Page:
I am looking at creating a device within regulations for a medical environment with two Txing antennas, BLE (cypress FCC certified module) and 915MHz ST Spirit1 FCC certified module.

I have found multiple sources on the usage of the 915MHz band and other ISM bands. But I believe there is/are regulation(s) about the distance required between these two ‘co-located’ antennas, ie 915&2.4GHz in this case, but I cannot find the specific regulation. Has anyone had any experience with this or able to point me in the right direction?

Any help would be greatly appreciated!

Edit ****

Think what I may be after is ‘Section 15.212, Modules, Module Certification’

This is to do with modules, which will probably be used but a custom PCB config. maybe be used.


2 Answers 2


Modules are typically certified with the assumption that they are the only intentionally radiating device. Some module datasheets will make this known with statements like:

This transmitter must not be co-located or operating in conjunction with any other antenna or transmitter.

Note, it says with any other antenna or transmitter. So, even if you figured out a way to share the same antenna, there would still be an issue.

I'm not an expert on the regulation side but I'm assuming it's not even possible to certify a module in a multi-transmitter configuration without knowing the entire configuration ahead of time.

It's important to talk to the module manufacturer, test houses and maybe even a consultant/lawyer that is an expert in this particular area so that you're not violating any FCC rules/regulations.

UPDATE: I've personally been working with TI on a similar situation and they will provide (through application) a letter that will allow us to use their data on our own FCC ID. There is still additional testing required due to multiple transmitters but the effort/cost is going to be much lower than trying to certify from scratch. Another option is request the manufacturer to file for a Class II Permissive Change on their FCC ID to allow your multi-transmitter configuration. However, I've yet to come across a manufacturer that is willing to do this.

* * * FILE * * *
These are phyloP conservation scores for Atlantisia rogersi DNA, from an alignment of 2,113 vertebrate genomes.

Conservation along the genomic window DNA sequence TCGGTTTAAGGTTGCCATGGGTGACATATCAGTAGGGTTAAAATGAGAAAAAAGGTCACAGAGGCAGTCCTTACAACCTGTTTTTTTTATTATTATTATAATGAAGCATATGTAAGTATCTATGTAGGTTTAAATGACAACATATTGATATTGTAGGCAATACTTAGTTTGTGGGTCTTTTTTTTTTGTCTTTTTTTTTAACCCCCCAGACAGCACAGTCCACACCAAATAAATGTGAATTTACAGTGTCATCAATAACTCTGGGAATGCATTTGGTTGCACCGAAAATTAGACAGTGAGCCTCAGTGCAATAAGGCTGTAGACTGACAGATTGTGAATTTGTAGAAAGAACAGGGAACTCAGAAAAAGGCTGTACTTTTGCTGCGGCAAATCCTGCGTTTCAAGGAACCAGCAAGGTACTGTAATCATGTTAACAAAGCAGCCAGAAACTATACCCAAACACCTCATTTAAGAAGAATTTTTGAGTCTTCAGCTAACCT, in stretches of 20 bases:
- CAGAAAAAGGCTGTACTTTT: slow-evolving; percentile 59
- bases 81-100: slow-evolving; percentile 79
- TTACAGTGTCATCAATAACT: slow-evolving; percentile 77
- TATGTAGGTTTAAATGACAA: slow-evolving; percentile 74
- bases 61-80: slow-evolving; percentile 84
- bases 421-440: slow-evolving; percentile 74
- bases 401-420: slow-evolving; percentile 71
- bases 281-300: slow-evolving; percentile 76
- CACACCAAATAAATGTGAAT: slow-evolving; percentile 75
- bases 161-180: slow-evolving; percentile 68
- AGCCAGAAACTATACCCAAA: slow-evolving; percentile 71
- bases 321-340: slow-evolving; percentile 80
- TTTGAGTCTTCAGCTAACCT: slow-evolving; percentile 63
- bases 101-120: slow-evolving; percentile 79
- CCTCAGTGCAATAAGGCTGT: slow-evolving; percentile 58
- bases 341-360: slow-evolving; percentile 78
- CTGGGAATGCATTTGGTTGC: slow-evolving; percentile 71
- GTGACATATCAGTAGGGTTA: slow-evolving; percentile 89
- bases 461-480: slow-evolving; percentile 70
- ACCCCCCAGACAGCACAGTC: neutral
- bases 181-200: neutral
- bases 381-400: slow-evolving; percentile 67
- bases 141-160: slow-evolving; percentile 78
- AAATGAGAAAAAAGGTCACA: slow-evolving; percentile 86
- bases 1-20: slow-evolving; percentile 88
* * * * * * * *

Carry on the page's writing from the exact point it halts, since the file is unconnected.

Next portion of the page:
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    \$\begingroup\$ In addition to datasheets, this sentence is often found in the FCC grant issued for modules: example for Laird BTM4x1. \$\endgroup\$
    – dim
    Sep 27, 2018 at 11:53

I doubt such a regulation exists, after all it is fully permissible to share the same antenna among multiple radios, provided the full assembly meets the regulations.

How near you can place the antennas is defined mostly by the quality of the analog input filter on your receive circuitry, as you will need to block the other transmission from overloading the input amplifier. So, it's a technical, not a regulatory problem.

Since you are going with pre-certified modules, the module vendors would be the people to ask here.

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    \$\begingroup\$ I believe the FCC rules do not allow devices with multiple transmitters (even with module approval) to be sold without certification testing. This rule appears to be frequently broken but if you are operating in a medical environment the potential liability associated with not being in compliance of FCC rules is probably unacceptable. \$\endgroup\$ Feb 12, 2018 at 15:53
  • \$\begingroup\$ @DeanFranks, yes, my answer is rather specific to the question (whether there is a requirement on antenna distance), that's why I also mentioned testing the full assembly. \$\endgroup\$ Feb 12, 2018 at 16:04
  • \$\begingroup\$ Understood, I was just clarifying since @ConfusedCheese said "within regulations" and seemed to be assuming that the module level certifications would still be valid with multiple intentional radiators in the same device. \$\endgroup\$ Feb 12, 2018 at 16:59
  • \$\begingroup\$ Hi guys, thanks for the input. I think Dean is onto what I fear is the problem but am struggling to find the literature. Have you any experience with this? I feel i’m missing a legal term to describe it to catch it. I thought it might be ‘collocation’ of antennas, but this only appears to be for masts or large objects. \$\endgroup\$ Feb 12, 2018 at 23:26

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